Meditation: Scripture of The Heart.

WIN_20140725_080151There are many different Scriptures in the world, and I have come to respect them all.  Scripture takes the essence of our different spiritual traditions and attempts to break it down into words.  These words rarely do justice to the Truth they attempt to convey, but they do succeed, however imperfectly, to preserve the spiritual experience contained in the original community of practice. In this sense Scriptures serve as markers along the way; the finger of words pointing to the moon of spiritual experience.

Over the course of this present life I have studied the Jewish Scriptures and the Christian New Testament as well as The Tarot. Recently I have begun the study of the Koran and the Bhagavad-Gita. In all these Scriptures I have found good points as well as points which have been taken out of context and abused.  It has been said, “The Devil quotes Scripture to suit his own purposes,” and this saying holds true for all faiths.  But in each Scripture I have studied (Including the pictorial Scripture of The Tarot) there is a spiritual gem of Truth worth more than it’s weight in gold, which those of good will are destined to find no matter which spiritual path they walk.

One Scripture which goes unnoticed by many is the Scripture of Meditation; a Scripture of the heart. Many might not consider Meditation to be a Scripture, but for me this line of reasoning works. Scripture helps to connect us with The Divine as we understand The Divine. Meditation does the same, only in a more direct way. Scripture gives us insight on how to grow and perfect our own lives. Meditation also accomplishes this end. Scripture helps those on The Path to purify their mind and soul. This Meditation does as well.  With Scripture one needs to learn how to read.  Meditation, on the other hand, requires no literary skills and can be done by a child.  Certainly Scripture can be abused and twisted by those who lack purity of heart. Sadly this also holds true for Meditation.  But if we enter the practice with purity of heart and intention, we find we are rewarded with a pearl of great value, providing we seek for the sake of wisdom alone.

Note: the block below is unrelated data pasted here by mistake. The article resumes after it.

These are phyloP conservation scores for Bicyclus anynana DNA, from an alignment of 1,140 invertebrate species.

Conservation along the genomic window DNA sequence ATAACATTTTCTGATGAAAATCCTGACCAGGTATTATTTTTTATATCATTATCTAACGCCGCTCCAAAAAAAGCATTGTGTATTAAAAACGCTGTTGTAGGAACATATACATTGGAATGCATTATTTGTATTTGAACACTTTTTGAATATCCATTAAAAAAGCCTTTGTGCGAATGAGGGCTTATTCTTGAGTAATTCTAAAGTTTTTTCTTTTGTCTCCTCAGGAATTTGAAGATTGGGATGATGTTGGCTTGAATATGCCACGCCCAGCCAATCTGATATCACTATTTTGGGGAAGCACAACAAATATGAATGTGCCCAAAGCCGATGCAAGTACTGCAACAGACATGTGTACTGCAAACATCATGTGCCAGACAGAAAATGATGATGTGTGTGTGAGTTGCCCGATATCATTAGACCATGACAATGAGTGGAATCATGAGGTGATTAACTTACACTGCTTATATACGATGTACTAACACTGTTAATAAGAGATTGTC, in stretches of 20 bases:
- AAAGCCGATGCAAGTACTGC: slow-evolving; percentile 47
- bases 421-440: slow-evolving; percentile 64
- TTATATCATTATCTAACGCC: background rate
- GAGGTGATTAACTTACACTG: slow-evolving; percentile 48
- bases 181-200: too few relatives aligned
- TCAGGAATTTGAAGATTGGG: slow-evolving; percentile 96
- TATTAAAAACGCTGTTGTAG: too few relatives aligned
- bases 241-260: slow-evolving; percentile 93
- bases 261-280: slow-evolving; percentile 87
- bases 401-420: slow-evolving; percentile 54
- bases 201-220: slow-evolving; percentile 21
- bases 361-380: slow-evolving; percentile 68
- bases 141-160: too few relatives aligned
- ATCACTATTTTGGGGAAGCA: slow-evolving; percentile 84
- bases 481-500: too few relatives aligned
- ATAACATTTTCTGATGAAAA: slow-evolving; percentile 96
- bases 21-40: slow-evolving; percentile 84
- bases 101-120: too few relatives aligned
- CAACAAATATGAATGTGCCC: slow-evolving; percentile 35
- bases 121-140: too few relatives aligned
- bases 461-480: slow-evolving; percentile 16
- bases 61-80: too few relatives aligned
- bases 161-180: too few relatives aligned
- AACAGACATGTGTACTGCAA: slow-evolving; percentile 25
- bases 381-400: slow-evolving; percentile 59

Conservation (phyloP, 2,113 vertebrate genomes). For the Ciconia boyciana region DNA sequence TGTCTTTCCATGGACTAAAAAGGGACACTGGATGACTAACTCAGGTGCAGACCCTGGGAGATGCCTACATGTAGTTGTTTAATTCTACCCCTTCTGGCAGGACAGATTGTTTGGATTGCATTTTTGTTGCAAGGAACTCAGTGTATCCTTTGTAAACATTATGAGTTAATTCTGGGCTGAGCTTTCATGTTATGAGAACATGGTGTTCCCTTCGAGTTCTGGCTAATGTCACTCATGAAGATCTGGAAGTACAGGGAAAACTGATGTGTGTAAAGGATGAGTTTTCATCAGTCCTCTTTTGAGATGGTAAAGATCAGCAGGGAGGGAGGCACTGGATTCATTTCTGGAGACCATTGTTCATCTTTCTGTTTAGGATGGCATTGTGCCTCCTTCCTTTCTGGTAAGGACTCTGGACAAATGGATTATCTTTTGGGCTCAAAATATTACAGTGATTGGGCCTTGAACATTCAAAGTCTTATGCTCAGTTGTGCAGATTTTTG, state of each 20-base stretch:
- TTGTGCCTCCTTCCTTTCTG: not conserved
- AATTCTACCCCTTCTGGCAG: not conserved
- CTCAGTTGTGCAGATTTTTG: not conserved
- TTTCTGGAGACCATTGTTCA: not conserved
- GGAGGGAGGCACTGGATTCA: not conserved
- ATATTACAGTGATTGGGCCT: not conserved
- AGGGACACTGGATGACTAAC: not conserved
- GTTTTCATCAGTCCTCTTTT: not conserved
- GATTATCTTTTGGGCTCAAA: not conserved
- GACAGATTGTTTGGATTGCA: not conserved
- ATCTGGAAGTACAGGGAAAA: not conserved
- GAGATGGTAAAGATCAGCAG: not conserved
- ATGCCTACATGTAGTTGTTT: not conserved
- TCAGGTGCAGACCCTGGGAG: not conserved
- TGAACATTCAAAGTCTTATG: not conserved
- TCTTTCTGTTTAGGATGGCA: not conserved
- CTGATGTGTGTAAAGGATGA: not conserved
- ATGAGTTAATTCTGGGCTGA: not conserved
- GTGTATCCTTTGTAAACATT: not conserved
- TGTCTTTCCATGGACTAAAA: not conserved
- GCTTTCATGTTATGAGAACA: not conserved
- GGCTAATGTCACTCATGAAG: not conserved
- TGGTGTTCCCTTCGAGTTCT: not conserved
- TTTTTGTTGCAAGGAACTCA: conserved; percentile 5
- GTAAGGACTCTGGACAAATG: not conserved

Many people see the Scriptures of the world religions as being sectarian, and to a great extent they are.  Anybody can practice Meditation no matter what their religious background, if indeed any.  And done faithfully and regularly, in a form which suits the seeker best, Meditation will improve one’s conscious contact with The Divine of their own heart and understanding.  And it is in this respect that I find Meditation to be of infinitely greater value than any written or visual Scripture.  Written and visual Scriptures serve as sign posts directing us to a spiritual experience. Meditation provides that spiritual experience.  Other Scriptures point the Way to The Path.  Meditation shows us The Path and The Destination all rolled up into One.  Written Scriptures preserve for us the experiences of ages past, and Meditation allows us the freedom to make those same experiences our own.  Both the written Scriptures and Meditation are important.  Let us not overlook one in the practice of another.


Frater Ralph


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